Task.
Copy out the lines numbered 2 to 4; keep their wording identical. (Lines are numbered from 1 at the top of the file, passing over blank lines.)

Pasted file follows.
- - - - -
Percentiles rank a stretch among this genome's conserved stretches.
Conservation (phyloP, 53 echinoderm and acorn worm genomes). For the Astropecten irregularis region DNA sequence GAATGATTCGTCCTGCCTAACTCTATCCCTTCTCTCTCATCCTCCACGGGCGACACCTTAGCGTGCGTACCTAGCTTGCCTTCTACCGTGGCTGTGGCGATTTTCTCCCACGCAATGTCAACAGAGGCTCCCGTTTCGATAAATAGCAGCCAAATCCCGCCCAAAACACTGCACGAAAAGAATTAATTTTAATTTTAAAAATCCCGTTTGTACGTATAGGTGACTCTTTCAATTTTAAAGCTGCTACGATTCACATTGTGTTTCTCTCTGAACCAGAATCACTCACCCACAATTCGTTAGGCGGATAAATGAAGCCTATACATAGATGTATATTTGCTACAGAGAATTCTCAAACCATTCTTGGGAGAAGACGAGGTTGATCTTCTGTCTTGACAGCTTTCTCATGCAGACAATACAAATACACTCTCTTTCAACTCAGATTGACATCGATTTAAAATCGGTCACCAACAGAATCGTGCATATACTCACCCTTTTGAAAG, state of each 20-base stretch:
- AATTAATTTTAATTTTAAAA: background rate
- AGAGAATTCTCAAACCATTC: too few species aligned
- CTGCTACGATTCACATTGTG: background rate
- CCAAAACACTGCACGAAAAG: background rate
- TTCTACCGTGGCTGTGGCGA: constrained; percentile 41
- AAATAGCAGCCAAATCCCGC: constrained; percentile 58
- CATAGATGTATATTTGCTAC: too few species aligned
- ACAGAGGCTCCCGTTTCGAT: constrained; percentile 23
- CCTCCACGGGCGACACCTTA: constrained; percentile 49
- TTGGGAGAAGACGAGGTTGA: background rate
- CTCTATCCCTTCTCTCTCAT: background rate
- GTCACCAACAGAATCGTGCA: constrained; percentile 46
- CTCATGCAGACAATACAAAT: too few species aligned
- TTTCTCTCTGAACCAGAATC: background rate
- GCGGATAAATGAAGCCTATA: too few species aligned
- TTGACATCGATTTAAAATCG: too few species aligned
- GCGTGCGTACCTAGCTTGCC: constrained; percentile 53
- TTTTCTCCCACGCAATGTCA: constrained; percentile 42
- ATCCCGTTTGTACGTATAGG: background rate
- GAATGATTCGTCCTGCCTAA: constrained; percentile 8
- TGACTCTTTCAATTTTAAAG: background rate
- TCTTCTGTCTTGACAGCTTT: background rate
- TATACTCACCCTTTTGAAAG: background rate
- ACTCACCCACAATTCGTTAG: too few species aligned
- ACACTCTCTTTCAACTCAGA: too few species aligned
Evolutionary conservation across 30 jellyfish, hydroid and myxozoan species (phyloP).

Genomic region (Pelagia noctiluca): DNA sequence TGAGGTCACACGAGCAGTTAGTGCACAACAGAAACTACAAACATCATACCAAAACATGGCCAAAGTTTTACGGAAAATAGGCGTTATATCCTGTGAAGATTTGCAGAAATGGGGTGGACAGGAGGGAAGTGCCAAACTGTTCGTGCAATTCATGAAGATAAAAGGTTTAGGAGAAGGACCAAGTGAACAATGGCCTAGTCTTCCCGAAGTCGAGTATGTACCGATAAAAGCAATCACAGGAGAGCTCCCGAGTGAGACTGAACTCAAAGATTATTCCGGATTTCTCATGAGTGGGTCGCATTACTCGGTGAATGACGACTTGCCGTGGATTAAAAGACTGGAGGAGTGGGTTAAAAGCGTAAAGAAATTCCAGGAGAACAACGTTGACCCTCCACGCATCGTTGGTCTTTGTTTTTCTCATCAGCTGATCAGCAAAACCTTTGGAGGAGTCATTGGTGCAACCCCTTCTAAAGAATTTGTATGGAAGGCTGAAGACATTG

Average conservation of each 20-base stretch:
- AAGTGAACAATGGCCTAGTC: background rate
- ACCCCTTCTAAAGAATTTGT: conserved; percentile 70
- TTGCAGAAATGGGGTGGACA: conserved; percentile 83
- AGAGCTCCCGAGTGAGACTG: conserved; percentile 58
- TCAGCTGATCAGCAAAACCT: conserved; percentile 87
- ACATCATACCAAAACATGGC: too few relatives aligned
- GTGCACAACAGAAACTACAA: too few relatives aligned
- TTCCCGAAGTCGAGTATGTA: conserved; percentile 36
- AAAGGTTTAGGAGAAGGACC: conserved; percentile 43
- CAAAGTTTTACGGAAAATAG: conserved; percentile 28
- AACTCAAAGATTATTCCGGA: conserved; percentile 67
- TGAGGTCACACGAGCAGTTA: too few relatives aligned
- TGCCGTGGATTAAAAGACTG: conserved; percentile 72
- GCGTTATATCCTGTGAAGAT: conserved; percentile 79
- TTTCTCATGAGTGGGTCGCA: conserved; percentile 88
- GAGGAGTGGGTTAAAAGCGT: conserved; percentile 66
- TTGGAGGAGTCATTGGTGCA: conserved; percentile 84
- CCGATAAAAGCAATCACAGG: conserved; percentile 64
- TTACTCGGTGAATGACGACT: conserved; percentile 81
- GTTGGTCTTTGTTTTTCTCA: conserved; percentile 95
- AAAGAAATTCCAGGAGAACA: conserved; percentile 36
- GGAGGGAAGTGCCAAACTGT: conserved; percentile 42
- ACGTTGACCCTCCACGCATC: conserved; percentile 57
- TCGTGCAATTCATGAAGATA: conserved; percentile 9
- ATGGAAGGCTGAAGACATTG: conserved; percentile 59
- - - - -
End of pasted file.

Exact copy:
Conservation (phyloP, 53 echinoderm and acorn worm genomes). For the Astropecten irregularis region DNA sequence GAATGATTCGTCCTGCCTAACTCTATCCCTTCTCTCTCATCCTCCACGGGCGACACCTTAGCGTGCGTACCTAGCTTGCCTTCTACCGTGGCTGTGGCGATTTTCTCCCACGCAATGTCAACAGAGGCTCCCGTTTCGATAAATAGCAGCCAAATCCCGCCCAAAACACTGCACGAAAAGAATTAATTTTAATTTTAAAAATCCCGTTTGTACGTATAGGTGACTCTTTCAATTTTAAAGCTGCTACGATTCACATTGTGTTTCTCTCTGAACCAGAATCACTCACCCACAATTCGTTAGGCGGATAAATGAAGCCTATACATAGATGTATATTTGCTACAGAGAATTCTCAAACCATTCTTGGGAGAAGACGAGGTTGATCTTCTGTCTTGACAGCTTTCTCATGCAGACAATACAAATACACTCTCTTTCAACTCAGATTGACATCGATTTAAAATCGGTCACCAACAGAATCGTGCATATACTCACCCTTTTGAAAG, state of each 20-base stretch:
- AATTAATTTTAATTTTAAAA: background rate
- AGAGAATTCTCAAACCATTC: too few species aligned